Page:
Whether you’re an enthusiast DIYer or a professional woodworker, getting a wood router would be one of the first tools you purchase. Using the router with its best potential and for larger projects require a table to mount the router. People who love perfection in their projects need routers for molding profiles, making grooves, lettering the piece, and so on. It may seem complex for the beginners to get started with a router table and can become harder to understand.
However, once you get familiar with the process and know the tips to get the best out of the tool, it’s the best thing to own. If you’re planning to get a router table, you must know how it works and the process it requires. Stick to the article to know the router table tips and tricks that can make you better at working with a router.
What can you do with a table router?
A table router can get your routing experience to a whole new level at woodworking. Here are the applications and works that a table router will enable you to do:
- Grooves: Cutting grooves and slots is the most common and most beneficial use of the router tables. You cannot make perfect grooves with free routing.
- Guide: If you have to make guided cuts, a router table will be a piece of cake because it comes with a fence to guide your cuts with a reference piece.
- Finger joint: Specialized joineries like finger joints, lock miter, drawer lock, and some other complex joineries require a router mounted to a table with a proper guide.
- Dovetail: Making box joints and dovetail is a special purpose that a router table serves. You can make stopped cuts and make perfectly measured and shaped dovetail joints using a router table.
- Pattern work: Trimming the edge of a bigger piece following a reference piece or a pattern can be a hectic job. However, with a router table, that hard job can be a piece of cake once you understand the process.
Router table tips and tricks
Using a router table has numerous benefits for sure, but you must know how to make the best use of it. Here are the router table tips and tricks that can help you understand the process and make it work:
Safety comes first
Before you start using a router table, you have to make sure that you know all the safety precautions and how to follow them. Eye and ear protection are the foremost things to consider getting as the router will produce sound and dust. Change the router bits after losing the sharpness, or they might damage your workpiece.
Place the table properly
You must place your router tale in a comfortable place where you can move around and work with large pieces without struggling. Connect the router to a direct electric line to avoid any electric problems. Have a dust management system in the workshop to keep the machines and yourself okay.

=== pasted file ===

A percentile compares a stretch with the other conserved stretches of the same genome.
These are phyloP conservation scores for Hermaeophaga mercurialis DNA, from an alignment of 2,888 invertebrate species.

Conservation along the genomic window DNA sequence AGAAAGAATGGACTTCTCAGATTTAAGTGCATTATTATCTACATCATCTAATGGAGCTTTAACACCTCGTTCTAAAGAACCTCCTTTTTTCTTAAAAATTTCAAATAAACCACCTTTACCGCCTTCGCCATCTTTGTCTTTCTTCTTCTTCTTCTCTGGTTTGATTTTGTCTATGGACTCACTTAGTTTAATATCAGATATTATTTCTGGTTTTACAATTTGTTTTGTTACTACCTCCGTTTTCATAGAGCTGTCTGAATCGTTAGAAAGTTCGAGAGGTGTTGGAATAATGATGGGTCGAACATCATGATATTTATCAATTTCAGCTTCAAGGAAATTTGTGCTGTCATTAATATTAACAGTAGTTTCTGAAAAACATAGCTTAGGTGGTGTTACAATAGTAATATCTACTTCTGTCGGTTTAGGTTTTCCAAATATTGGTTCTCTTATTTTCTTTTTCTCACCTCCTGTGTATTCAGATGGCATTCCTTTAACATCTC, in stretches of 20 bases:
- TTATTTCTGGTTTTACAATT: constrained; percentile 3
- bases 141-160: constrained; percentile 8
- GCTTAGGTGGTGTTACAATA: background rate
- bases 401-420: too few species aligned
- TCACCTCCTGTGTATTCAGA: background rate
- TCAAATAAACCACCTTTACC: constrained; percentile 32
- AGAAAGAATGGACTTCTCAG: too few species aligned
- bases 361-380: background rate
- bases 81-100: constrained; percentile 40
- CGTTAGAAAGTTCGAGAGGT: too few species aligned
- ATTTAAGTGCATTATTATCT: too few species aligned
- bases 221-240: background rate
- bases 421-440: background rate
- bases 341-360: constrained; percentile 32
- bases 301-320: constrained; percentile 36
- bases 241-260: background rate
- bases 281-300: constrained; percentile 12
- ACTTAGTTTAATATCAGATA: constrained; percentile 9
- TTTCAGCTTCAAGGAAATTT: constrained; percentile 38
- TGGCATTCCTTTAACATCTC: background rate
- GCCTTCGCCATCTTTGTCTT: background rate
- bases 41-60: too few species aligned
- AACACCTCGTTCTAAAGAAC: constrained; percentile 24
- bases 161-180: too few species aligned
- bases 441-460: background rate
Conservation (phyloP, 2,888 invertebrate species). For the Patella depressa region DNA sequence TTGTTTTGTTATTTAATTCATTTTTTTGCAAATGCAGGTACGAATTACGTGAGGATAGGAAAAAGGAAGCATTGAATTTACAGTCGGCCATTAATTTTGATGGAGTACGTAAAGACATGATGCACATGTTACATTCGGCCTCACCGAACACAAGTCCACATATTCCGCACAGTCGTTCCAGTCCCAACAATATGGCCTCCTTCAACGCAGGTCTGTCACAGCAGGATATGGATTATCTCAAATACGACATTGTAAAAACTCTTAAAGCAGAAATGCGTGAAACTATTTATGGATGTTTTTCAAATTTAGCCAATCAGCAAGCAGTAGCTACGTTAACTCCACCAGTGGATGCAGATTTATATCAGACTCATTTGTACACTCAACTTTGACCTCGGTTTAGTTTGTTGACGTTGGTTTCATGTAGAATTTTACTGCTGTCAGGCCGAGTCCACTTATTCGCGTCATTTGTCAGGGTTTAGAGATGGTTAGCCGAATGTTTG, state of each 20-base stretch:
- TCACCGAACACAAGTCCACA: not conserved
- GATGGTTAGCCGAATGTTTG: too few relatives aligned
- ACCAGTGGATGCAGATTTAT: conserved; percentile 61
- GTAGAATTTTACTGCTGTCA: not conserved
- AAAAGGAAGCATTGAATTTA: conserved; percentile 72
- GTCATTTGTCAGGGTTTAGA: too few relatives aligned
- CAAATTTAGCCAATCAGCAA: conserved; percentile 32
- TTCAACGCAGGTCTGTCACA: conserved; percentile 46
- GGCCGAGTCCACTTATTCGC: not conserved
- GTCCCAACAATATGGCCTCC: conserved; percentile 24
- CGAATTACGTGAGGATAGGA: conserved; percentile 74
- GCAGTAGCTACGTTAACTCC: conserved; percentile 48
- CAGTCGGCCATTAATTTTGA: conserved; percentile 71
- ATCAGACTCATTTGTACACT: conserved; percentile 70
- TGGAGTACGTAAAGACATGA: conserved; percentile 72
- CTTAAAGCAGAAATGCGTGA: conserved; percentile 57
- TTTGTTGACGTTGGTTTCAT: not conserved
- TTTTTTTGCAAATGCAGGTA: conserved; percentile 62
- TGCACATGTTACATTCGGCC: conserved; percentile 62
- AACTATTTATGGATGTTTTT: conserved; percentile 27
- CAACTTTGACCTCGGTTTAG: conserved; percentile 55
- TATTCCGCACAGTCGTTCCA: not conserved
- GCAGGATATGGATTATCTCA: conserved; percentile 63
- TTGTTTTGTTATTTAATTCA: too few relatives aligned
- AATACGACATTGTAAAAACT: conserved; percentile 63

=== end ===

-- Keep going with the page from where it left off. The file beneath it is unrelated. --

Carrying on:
Use the fence
The best thing about router tables is, they come with the fence that guides you for a precise cut. You can adjust the depth of the cut or you can use it as a guide for parallel blocks for making. Experiment with the fence and make sure you understand every move that makes it work for you.
Use the featherboard
Featherboards on router tables make it much safer and easier to work with small and extra long pieces. It also comes in handy when you need an extra hand to hold the piece close to the fence for an even cut. You can slide the lumber within the fence and featherboard, and it will hold on the piece firmly.
Shaping the edges
When you have to shape the edges of a board according to a reference piece, it becomes a complex cut. However, with a router table, you can do it just fine. Cut the first piece properly, adjust the router bit to the right height, and put the workpiece on the reference piece to start cutting.
Use a stopblock
If you need to make some dados or special box joineries, you can use a stop block with the router table. Attach it to the groove on the table by measuring the length of the dados you need and making the dados without adjusting it again.
Benefits of using a wood router table
A router table completes your router set up in your woodworking station and gives you a bunch of extra benefits, such as:
- Working on a long, small, and narrow stock can be hard; but, with a router table in action, it becomes easier.
- The feather boards on the router tables will make it easier for you to hold on the piece properly.
- If you have to make dados or special joineries, the router table’s guided groove will help you with perfect measurement.
- The table gives you ultimate flexibility for larger pieces and for making better cuts and organizing the pieces.
Frequently asked questions
Here are the most frequently asked questions about router tables that people are interested in knowing about:
Are router tables necessary?
If you want the maximum output from a router table with flexibility, you need a router table. However, if you use a router occasionally only for chipping edges, it’s not necessary for you.
Can I use a router table as a jointer?
Yes, a router table is a great option as a narrow jointer for edge joining. However, it doesn’t do a great job for bigger face joinery because it’s too narrow for that.
Will any router fit any router table?
A router table should fit in almost any type of hand routers except some special ones. Make sure the table comes with a router riser for easy control to change the bits.
A router table is a great addition to your woodworking shop if you have many routine jobs. However, it’s not for those who use the router only for trimming out the edges occasionally.
If you’ve got a router table or plan to get one, some router table tips and tricks can help you big time get the best out of it. Knowing how to use it will enable you to make crucial joineries, better crafting, and profiling on the piece. Pieces become smoother with the perfection you get from a router table.